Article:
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Bone marrow transplants have been used to treat about 500 people in the U.S. for sickle cell disease, said Kohn
Doctors at UCLA may have found a way to combat the complicated and deadly disease.
Sickle cell anemia (SCA) is a disease that affects 90,000-100,000 Americans. It is also a disease that heavily afflicts the Black community occurring in one of 500 African-American births. It has been revealed recently to the Sentinel that a huge break through may be on the horizon for those afflicted by SCA thanks to researchers at UCLA’s Eli & Edythe Broad Center of Regenerative Medicine & Stem Cell Research Center (BROAD).
“We’re publishing a paper describing some pre-clinical studies that we’ve been doing over the last three years,” said Dr. Donald Kohn, M.D. professor at UCLA, department of microbiology, immunology, and molecular genetics, the department of pediatrics and BROAD. “[This] would basically be a bone marrow transplant using the patients own bone marrow.”
SCA occurs when Hemoglobin S changes the shape of red blood cells causing them to get stuck easily in the small vessel, breaking into bits and pieces that can interrupt the body’s natural blood flow. The problem decreases the amount of oxygen flowing to the body tissues as well.
Symptoms include fatigue, paleness, rapid heart rate, and shortness of breath. Many sickle cell patients have painful episodes they call “crises” which can last hours or even days. Pain is usually felt in the long bones, back and chest. Patients have developed life-threatening conditions as a result of the disease.
If both parents have SCA, it is proven that their child will have it as well. If one parent has sickle cell anemia, the child will have the SCA trait. A child can only inherit this disease if both parents have this trait. Sickle cell disease is much more common in people of African and Mediterranean descent. It is also seen in people from the Caribbean, the Middle East, South and Central America.
The research was funded by the California Institute For Regenerative Medicines (CIRM), a stem cell initiative funded group. The research, led by Kohn, which is pre-clinical, is intended to support the clinical trial they hope to start within a year.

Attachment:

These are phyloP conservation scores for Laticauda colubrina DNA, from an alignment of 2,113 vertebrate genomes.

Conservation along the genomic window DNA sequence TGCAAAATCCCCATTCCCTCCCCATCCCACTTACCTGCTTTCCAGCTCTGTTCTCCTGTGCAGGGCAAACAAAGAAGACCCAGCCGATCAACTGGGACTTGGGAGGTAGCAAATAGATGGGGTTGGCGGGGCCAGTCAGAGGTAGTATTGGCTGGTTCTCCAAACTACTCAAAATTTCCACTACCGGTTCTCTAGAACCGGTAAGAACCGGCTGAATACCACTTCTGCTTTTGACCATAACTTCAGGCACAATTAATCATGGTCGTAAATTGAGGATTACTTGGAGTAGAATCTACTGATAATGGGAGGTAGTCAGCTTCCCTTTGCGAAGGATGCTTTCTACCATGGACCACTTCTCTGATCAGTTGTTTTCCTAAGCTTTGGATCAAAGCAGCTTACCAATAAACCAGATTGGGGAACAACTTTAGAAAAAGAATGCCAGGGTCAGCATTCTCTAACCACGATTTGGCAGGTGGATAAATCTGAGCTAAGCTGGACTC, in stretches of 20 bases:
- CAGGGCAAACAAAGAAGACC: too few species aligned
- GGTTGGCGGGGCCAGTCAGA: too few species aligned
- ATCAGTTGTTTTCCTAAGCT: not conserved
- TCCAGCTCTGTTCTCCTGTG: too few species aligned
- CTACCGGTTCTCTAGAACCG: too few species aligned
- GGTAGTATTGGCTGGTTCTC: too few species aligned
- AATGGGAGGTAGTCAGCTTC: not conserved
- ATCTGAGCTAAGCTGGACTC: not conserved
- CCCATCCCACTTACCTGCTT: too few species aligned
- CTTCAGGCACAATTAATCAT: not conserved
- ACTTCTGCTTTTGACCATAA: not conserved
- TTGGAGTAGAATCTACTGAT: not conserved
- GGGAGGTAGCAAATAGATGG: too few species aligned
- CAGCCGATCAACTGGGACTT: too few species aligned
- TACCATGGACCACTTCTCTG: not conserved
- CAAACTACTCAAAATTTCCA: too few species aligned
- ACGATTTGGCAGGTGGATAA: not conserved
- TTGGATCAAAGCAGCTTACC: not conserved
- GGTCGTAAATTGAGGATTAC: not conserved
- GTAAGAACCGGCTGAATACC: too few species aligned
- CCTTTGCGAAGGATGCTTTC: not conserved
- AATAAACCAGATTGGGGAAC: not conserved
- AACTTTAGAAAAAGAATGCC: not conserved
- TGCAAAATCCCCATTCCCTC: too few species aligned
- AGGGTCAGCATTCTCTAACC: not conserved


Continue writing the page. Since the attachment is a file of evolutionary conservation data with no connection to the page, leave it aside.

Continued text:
“Bone marrow transplants have been used to treat about 500 people in the U.S. for sickle cell disease,” said Kohn. “Since the basic problem with sickle cell disease is the red blood cells are abnormal and they’re made in the bone marrow, you can give a patient a new source of bone marrow stem cells that can make normal red cells.”
The transplants that have taken place, according to Kohn, were done with children and their siblings, who happened to be a perfect match. This was done among a small fraction of patients.
UCLA along with Children’s Hospital of Los Angeles and Oakland worked with patients with sickle cell disease. They received 25 bone marrow samples that they used for the studies. The research that they conducted showed some amazing results.
“It showed that if we insert into those cells a normal copy of the hemoglobin gene, then the red cells that they make in the test tube, don’t sickle,” said Kohn. “So we can block the sickling of the red cells that are made by adding a normal copy of the globin gene.
“Instead of giving them someone else’s cells, we need to find a match and they can still have rejection, using their own cells should be a perfect match and not be rejected if our fix to them makes them normal.
“This paper basically shows that at least in the laboratory, the cells that we have gene-modified, seem to function normally and not sickle.”
BROAD has submitted a grant to CIRM for clinical trials. It will have to be reviewed and if approved, they will proceed with doing research with patients in less than a year.
“We don’t know if it’s going to work, like any research, it’s unknown,” said Kohn. “We’ve written the trials very cautiously that we would enroll two patients first and wait six month to evaluate…if it looks promising, then to proceed to the next two and then the next two.
So it’s a total of only six patients that would be enrolled at the most.”
Dr. Kohn stated that the patients that they are looking to work with are young adults, 18 and over. They also are working with specific criteria of who would be eligible for the study.
Though in the early stages of study, there may be some light on the horizon for those afflicted with SCA.